I don’t expect that, however. And here are two more predictions: Obama won’t attack Iran and nor will Israel, not by next July or ever. Iran is a paper tiger, a postmodern threat: It has many uses but a third Western war against a Muslim country is a bridge too far.
Palin Warns of ‘Armageddon,' 'Third World War' in Exclusive Newsmax Broadcast
By: David A. Patten
Former Alaska Gov. Sarah Palin, in an exclusive interview airing at 1 p.m. Tuesday on Newsmax.com, discusses her staunch opposition to President Barack Obama's healthcare plans and socialistic policies, and reveals new details about a possible presidential run in 2012.
She also warns that allowing Iran to acquire nuclear weapons may "lead to Armageddon" — a scenario that could lead to the deaths of millions in a Third World War........................VIDEO
What a lunatic
From the new Wikileaks document dump. . .
Leaked Reports Detail Iran’s Aid for Iraqi Militias
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But the field reports disclosed by WikiLeaks, which were never intended to be made public, underscore the seriousness with which Iran’s role has been seen by the American military. The political struggle between the United States and Iran to influence events in Iraq still continues as Prime Minister Nuri Kamal al-Maliki has sought to assemble a coalition — that would include the anti-American cleric Moktada al-Sadr — that will allow him to remain in power. But much of the American’s military concern has revolved around Iran’s role in arming and assisting Shiite militias.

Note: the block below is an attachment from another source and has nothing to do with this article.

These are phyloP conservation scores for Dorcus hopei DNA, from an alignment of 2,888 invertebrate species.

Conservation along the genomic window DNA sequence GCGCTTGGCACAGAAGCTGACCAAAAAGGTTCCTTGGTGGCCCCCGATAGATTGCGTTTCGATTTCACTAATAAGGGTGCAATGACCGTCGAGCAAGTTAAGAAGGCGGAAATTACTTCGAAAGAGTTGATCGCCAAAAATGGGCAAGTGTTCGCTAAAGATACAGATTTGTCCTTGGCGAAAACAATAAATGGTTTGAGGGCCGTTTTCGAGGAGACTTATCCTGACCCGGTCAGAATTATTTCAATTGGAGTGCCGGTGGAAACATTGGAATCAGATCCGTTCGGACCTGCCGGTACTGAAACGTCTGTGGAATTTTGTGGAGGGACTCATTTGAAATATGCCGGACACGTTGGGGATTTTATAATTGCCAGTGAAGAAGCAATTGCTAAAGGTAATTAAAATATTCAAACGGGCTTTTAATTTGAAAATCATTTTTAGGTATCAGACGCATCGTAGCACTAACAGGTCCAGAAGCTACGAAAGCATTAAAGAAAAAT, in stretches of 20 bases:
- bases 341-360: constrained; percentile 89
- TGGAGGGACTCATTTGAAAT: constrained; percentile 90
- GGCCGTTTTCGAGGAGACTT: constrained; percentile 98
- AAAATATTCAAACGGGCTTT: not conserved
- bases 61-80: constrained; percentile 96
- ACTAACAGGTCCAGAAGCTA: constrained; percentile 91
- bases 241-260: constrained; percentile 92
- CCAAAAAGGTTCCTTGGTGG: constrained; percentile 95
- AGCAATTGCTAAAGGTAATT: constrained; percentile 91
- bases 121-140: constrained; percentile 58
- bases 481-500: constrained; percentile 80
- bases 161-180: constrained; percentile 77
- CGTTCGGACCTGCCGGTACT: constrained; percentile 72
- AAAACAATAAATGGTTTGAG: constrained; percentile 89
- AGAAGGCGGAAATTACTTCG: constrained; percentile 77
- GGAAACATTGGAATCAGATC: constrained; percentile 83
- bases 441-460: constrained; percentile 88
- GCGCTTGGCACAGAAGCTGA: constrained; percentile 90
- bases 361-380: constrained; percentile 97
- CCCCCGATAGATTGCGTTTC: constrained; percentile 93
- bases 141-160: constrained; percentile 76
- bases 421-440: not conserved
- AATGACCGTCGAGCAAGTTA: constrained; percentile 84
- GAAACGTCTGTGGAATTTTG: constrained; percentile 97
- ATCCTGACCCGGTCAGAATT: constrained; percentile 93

Citing the testimony of detainees, a captured militant’s diary and numerous uncovered weapons caches, among other intelligence, the field reports recount Iran’s role in providing Iraqi militia fighters with rockets, magnetic bombs that can be attached to the underside of cars, “explosively formed penetrators,” or E.F.P.’s, which are the most lethal type of roadside bomb in Iraq, and other weapons. Those include powerful .50-caliber rifles and the Misagh-1, an Iranian replica of a portable Chinese surface-to-air missile, which, according to the reports, was fired at American helicopters and downed one in east Baghdad in July 2007.
Iraqi militants went to Iran to be trained as snipers and in the use of explosives, the field reports assert, and Iran’s Quds Force collaborated with Iraqi extremists to encourage the assassination of Iraqi officials.